Bullet Links Lawrence of Arabia to Famous Ambush

The bullet that archaeologists said was likely fired by T.E. Lawrence ("Lawrence of Arabia") from his Colt 1911 pistol during the Hallat Ammar train ambush on Sept. 19, 1917. (Image credit: Ali Baldry)

The early 20th-century British military leader T.E. Lawrence, widely known as "Lawrence of Arabia" for allying with and advising Arab forces fighting against Ottoman Turks, wrote about taking part in a train ambush in Saudi Arabia in 1917 that proved to be a pivotal skirmish during the Arab revolution.

In the decades since Lawrence published the memoir "Seven Pillars of Wisdom" describing his wartime experiences, critics have accused him of exaggerating or even falsifying his participation in certain events. For instance, some biographers have said he embellished his role in the Hallat Ammar train ambush, recognized by historians as a clash that helped define tactics used in modern guerilla warfare.

But now, archaeologists have discovered a piece of evidence that appears to place Lawrence at the scene of the ambush. It's not quite a "smoking gun," but it's the next best thing — a bullet fired from a Colt 1911 automatic pistol, a gun that Lawrence was known to have carried. [Photos: The Oldest Known Evidence of Warfare Unearthed]

Hallat Ammar ambush site — the curving railway embankment is where the attack took place and where the archaeologists conducted their investigation. (Image credit: N.J. Saunders)

A distinctive weapon

That type of gun was unlikely to have been used by anyone else at the ambush, said archaeologist Nicholas Saunders, one of the leaders of the team that investigated the site. Saunders co-directs the Great Arab Revolt Project (GARP), whose members have excavated a number of Arabian Desert locations where key battles were fought during the Arab Revolt between 1916 and 1918.

A Jordanian army escort accompanied Saunders and his team during their work on the ambush site, which lies in a demilitarized zone between Saudi Arabia and Jordan. A metal detector led the researchers to the bullet, Saunders told Live Science in an email.

Though the bullet was clearly different from the hundreds of other expended cartridges at the site, the archaeologists didn't recognize the find's significance right away, Saunders said. Handgun experts on the team conferred with an international network of specialists to identify the bullet as originating from a Colt 1911 automatic pistol, rather than from a rifle or other pistol of British, German or Turkish make that accounted for most of the spent ammunition the researchers found.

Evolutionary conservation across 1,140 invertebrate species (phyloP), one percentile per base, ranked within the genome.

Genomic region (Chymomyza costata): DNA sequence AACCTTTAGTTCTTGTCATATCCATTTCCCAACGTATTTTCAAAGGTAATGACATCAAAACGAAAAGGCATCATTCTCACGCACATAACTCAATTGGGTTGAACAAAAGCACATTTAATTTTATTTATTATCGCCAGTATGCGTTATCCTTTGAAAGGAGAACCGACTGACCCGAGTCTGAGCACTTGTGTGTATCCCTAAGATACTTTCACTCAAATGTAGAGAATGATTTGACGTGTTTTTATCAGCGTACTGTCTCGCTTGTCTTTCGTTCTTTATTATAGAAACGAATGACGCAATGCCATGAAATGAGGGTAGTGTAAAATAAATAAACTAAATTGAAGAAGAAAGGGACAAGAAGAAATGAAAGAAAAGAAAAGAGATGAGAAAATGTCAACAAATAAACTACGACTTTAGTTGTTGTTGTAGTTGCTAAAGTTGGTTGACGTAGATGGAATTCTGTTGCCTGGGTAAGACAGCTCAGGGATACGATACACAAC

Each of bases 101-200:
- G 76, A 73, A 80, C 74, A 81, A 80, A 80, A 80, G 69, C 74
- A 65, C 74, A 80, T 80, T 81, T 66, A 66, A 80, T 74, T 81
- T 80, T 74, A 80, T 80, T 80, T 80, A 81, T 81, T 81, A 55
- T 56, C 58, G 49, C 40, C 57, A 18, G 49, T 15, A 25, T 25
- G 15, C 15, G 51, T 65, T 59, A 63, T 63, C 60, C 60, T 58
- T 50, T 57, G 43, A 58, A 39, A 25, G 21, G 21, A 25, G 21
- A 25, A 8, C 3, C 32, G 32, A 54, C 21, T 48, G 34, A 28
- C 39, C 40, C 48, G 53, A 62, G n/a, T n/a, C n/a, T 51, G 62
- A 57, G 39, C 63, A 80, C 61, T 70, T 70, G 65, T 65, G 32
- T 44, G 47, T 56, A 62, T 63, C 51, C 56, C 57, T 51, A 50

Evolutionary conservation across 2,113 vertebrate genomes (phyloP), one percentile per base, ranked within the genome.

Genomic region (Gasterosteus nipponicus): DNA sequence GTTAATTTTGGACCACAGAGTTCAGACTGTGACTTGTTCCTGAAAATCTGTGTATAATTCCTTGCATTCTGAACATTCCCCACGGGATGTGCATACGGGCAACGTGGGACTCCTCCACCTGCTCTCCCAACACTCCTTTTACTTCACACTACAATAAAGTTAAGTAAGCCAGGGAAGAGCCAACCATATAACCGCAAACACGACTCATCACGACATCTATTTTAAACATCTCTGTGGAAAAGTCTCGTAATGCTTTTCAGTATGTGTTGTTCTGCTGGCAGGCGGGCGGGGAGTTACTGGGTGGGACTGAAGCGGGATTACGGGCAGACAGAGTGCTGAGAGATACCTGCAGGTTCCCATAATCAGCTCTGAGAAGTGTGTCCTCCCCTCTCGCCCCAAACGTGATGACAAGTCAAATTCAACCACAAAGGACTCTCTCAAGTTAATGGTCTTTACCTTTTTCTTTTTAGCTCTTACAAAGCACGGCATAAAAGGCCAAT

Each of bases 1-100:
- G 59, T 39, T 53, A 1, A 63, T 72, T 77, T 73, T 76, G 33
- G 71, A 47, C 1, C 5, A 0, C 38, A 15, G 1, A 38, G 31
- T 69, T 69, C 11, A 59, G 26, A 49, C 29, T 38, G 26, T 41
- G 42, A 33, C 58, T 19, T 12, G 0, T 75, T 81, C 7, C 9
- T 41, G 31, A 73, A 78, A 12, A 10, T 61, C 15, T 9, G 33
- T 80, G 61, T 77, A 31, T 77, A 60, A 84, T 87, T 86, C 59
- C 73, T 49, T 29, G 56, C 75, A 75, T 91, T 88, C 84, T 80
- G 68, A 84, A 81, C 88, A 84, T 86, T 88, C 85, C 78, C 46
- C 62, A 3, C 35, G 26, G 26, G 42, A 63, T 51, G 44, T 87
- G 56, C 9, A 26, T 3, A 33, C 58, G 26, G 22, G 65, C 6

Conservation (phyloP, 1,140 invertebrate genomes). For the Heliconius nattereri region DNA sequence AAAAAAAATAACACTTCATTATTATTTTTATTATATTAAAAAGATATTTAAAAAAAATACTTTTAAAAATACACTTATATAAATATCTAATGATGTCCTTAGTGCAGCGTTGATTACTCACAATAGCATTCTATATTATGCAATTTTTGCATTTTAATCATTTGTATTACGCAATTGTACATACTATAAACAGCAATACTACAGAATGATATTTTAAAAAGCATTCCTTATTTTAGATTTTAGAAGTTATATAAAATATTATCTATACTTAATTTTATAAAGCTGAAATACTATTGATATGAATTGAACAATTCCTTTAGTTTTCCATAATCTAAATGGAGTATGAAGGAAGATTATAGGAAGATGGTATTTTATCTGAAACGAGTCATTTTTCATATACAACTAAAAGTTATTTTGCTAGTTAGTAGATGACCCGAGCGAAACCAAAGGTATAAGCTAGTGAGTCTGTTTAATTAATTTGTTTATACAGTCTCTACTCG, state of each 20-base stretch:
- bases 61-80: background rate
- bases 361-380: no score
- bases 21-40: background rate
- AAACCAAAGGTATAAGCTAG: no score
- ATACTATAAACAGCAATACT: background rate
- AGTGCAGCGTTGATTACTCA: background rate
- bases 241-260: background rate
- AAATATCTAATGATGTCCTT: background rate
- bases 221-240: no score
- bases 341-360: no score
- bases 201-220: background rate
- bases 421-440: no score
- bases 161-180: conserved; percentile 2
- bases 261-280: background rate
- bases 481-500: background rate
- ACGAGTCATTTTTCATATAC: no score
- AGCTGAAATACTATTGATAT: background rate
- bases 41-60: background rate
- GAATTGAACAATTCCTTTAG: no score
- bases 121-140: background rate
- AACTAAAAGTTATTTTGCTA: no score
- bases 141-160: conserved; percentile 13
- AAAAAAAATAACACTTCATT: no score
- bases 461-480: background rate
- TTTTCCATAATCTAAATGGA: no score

"It was the only Colt 1911 bullet found at Hallat Ammar," Saunders said, adding that Lawrence was the only person known to carry one of these guns during the ambush.

A Hejaz Railway engine nameplate, which Lawrence allegedly removed from one of the locomotives during the ambush and gave to a friend's family in 1933 for safekeeping. (Image credit: N.J. Saunders)

Another recent find by Saunders' team further bolstered the credibility of Lawrence's Hallat Ammar ambush accounts: a train nameplate that Lawrence took as a souvenir and gave to a friend's family, and which had been lost for nearly 80 years, Saunders said.

Most of the train ambushes led by Lawrence would have happened too quickly to allow him time to safely collect a memento, Saunders said. But the lengthier Hallat Ammar ambush, which involved two locomotives, could have provided Lawrence with the time he needed to remove an engine's plate.

GARP's archaeological efforts, originally slated for three years, have extended for nearly a decade.

"We wanted to understand and investigate the landscape in which modern guerrilla warfare had been 'invented' and to see if it was possible to find archaeological evidence of this," Saunders told Live Science, adding, "We found far more than we originally thought."

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Mindy Weisberger
Live Science Contributor

Mindy Weisberger is an editor at Scholastic and a former Live Science channel editor and senior writer. She has reported on general science, covering climate change, paleontology, biology, and space. Mindy studied film at Columbia University; prior to Live Science she produced, wrote and directed media for the American Museum of Natural History in New York City. Her videos about dinosaurs, astrophysics, biodiversity and evolution appear in museums and science centers worldwide, earning awards such as the CINE Golden Eagle and the Communicator Award of Excellence. Her writing has also appeared in Scientific American, The Washington Post and How It Works Magazine.